By Scott Slayton
“These people approach me with their speeches
to honor me with lip-service—
yet their hearts are far from me,
and human rules direct their worship of me.”
– Isaiah 29:13
When the Lord spoke these words through the prophet Isaiah, He was not confronting a new problem or speaking about a phenomena that would magically disappear when Jesus came into the world. As a species plagued with sin and living in a fallen world, human beings tend to value the form of religion rather than the heart behind it.
Jesus came face to face with this tendency from the early days of His ministry. He challenged it, and in doing, so inflamed some of His opponents who wanted to put Him to death. In one incident, recorded in Luke 6, the Pharisees criticized Jesus because His disciples were picking heads of grain to eat on the Sabbath (vv.1–5). In the same chapter, but on another Sabbath, the Pharisees became “filled with rage” because Jesus healed a man with a withered hand (vv.6–11).
In the controversy over the heads of grain, Jesus pointed the Pharisees to the actions of David in 1 Samuel chapter 21. While on the run from Saul, David went into the house of God where he and his men ate the consecrated bread. David’s actions showed that human need trumps strangling legalism. If David’s men could eat the consecrated bread on the Sabbath, then how much more could the Son of David’s disciples fill their bellies with unconsecrated heads of grain on the Sabbath?
Jesus made another startling claim in this discussion about the Sabbath, saying that He, the Son of Man, is “Lord of the Sabbath” (v.5). Think about this statement for a second. In Genesis 2, we read that God created the seventh day as a day of rest, the Sabbath day (v.2). In claiming to be “Lord of the Sabbath,” Jesus announced to His enemies that, at the very least, He had authority over that which the Father created and ordained.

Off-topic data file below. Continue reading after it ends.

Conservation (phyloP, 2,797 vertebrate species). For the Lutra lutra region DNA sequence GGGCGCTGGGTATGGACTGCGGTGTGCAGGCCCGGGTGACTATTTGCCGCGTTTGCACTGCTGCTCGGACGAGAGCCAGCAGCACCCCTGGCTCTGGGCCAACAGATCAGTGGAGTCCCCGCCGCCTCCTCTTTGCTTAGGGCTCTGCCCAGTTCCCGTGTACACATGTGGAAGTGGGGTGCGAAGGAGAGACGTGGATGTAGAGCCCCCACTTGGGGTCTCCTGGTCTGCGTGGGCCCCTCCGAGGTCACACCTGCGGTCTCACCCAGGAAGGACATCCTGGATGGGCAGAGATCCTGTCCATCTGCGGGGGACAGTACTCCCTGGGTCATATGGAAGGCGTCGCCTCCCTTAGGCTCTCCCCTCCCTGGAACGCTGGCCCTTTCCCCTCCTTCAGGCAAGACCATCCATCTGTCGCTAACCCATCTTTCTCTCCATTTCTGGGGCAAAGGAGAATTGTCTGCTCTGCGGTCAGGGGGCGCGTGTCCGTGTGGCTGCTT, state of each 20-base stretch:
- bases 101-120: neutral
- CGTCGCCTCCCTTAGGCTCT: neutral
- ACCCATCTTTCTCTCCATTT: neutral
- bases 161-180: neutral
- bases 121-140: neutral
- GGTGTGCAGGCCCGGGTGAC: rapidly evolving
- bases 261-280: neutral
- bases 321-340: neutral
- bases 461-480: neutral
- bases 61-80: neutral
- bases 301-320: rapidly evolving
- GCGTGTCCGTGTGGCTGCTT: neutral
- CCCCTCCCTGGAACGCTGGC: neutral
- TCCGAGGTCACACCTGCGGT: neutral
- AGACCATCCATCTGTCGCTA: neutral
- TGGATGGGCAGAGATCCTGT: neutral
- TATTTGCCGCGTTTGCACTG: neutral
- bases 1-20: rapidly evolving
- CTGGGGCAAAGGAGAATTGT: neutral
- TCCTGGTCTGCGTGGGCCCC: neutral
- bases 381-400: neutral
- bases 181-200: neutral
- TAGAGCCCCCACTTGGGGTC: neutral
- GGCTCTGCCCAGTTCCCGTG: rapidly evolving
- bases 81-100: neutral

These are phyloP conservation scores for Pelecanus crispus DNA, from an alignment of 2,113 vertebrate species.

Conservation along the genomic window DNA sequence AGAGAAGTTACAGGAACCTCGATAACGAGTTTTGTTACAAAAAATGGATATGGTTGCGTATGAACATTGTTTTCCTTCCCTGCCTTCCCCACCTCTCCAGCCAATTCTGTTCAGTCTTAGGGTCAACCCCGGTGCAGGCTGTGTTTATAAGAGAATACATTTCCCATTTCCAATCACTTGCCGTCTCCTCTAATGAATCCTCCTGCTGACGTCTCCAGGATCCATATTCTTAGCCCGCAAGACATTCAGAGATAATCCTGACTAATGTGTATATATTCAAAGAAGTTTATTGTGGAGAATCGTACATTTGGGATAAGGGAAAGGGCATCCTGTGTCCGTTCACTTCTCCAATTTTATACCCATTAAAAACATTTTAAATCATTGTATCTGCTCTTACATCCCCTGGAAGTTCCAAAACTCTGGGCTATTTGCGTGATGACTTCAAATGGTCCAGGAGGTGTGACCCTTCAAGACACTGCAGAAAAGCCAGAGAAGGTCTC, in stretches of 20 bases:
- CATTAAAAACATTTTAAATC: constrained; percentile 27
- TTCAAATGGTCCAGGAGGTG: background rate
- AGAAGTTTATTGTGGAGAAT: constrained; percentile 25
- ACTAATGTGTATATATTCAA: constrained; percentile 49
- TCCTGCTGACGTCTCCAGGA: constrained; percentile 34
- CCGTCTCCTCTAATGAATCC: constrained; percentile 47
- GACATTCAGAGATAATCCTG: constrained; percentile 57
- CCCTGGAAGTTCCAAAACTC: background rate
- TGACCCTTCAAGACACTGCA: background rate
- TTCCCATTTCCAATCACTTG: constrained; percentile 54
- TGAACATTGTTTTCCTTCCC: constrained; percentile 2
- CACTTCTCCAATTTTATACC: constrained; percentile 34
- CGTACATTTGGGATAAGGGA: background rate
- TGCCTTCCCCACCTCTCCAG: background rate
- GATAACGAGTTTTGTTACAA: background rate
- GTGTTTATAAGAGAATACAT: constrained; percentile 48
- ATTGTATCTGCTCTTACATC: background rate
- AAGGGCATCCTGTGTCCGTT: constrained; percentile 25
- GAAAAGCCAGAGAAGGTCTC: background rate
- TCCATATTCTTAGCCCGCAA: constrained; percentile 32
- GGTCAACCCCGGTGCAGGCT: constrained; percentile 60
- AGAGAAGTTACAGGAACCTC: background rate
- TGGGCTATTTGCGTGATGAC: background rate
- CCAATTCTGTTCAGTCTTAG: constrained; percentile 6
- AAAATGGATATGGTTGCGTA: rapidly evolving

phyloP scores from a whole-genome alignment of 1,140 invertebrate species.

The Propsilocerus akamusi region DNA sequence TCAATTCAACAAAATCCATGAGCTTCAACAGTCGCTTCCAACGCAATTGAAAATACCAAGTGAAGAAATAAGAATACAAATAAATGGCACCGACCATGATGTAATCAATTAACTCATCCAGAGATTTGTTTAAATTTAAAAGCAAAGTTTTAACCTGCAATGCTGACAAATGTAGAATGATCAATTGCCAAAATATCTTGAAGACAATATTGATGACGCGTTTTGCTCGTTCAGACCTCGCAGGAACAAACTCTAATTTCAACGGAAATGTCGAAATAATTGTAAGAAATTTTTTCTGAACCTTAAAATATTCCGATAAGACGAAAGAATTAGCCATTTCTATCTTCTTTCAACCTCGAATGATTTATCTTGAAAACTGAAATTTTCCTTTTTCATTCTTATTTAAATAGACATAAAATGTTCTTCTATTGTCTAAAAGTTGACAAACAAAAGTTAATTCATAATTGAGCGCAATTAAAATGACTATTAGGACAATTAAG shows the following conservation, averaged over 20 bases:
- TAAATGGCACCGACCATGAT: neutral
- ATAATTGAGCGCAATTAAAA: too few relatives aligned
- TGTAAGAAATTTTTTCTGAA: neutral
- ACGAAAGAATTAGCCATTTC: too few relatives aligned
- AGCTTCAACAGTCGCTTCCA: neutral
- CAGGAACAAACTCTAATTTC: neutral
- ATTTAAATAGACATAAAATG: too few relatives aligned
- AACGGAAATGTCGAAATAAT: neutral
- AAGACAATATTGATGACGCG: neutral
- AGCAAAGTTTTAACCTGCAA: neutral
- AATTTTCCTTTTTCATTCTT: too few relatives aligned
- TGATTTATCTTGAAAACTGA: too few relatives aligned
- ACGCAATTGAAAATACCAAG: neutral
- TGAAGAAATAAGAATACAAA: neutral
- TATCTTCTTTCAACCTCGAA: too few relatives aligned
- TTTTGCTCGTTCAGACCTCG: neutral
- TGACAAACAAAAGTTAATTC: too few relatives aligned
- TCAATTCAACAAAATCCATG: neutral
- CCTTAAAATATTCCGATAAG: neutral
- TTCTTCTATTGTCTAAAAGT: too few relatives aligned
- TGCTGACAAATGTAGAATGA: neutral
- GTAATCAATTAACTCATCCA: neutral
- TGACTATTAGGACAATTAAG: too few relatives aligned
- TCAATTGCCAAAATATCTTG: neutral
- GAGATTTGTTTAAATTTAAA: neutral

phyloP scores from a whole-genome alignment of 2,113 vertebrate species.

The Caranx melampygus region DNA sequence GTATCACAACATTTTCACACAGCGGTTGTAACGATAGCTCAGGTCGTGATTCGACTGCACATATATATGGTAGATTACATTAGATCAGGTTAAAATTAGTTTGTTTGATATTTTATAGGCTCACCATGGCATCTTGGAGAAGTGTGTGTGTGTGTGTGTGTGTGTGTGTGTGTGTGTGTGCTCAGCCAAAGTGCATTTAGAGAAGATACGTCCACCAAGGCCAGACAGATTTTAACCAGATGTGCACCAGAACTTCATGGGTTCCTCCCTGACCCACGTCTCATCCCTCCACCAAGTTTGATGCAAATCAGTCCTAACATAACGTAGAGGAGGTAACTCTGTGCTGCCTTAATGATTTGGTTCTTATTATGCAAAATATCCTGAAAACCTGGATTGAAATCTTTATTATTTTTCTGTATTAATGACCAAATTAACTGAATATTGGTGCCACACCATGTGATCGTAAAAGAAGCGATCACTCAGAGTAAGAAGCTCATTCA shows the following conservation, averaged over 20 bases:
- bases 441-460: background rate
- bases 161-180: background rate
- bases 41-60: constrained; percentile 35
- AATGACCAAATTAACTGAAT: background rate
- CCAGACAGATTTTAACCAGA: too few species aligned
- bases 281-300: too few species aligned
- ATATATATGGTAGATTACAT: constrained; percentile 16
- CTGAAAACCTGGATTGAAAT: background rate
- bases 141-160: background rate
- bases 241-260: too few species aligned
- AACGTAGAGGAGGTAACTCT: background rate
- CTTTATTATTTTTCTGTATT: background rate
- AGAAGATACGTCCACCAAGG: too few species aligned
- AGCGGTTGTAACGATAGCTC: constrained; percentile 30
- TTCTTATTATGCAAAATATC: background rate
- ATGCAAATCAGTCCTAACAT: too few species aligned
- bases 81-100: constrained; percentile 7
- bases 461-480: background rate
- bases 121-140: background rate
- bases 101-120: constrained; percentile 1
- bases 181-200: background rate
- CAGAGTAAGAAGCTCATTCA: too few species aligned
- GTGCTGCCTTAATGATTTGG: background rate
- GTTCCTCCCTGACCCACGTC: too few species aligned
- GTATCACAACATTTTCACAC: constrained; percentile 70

Jesus further exposed the Pharisees’ glaring hypocrisy when He healed a`man with a withered hand on the Sabbath. Instead of rejoicing that this poor man had regained the use of his hand, the Pharisees became filled with righteous fury. Then, in their indignation over Jesus’s supposed violation of the fourth commandment, they began plotting in their hearts to break the sixth (Luke 6:6–11).
Lest we think we are wholly unlike the Pharisees, James, the brother of our Lord, painted a picture in his letter that could be a scene in one of our own churches (see James 2:1–4). Whenever we discount the poor and the vulnerable while celebrating the rich, the powerful, and the well-connected, we are honoring the Father with our lips while our hearts are far from Him.
The Lord of the Sabbath showed unparalleled compassion in each of His Sabbath healings. Shouldn’t those of us who gather in His name welcome the weak, the powerless, the broken, and the poor in His name? He is present through the Holy Spirit, who enters into the hearts of His people, and He is present with us when we gather together. Since we are His, we ought to welcome those He would welcome.
Written by Scott Slayton
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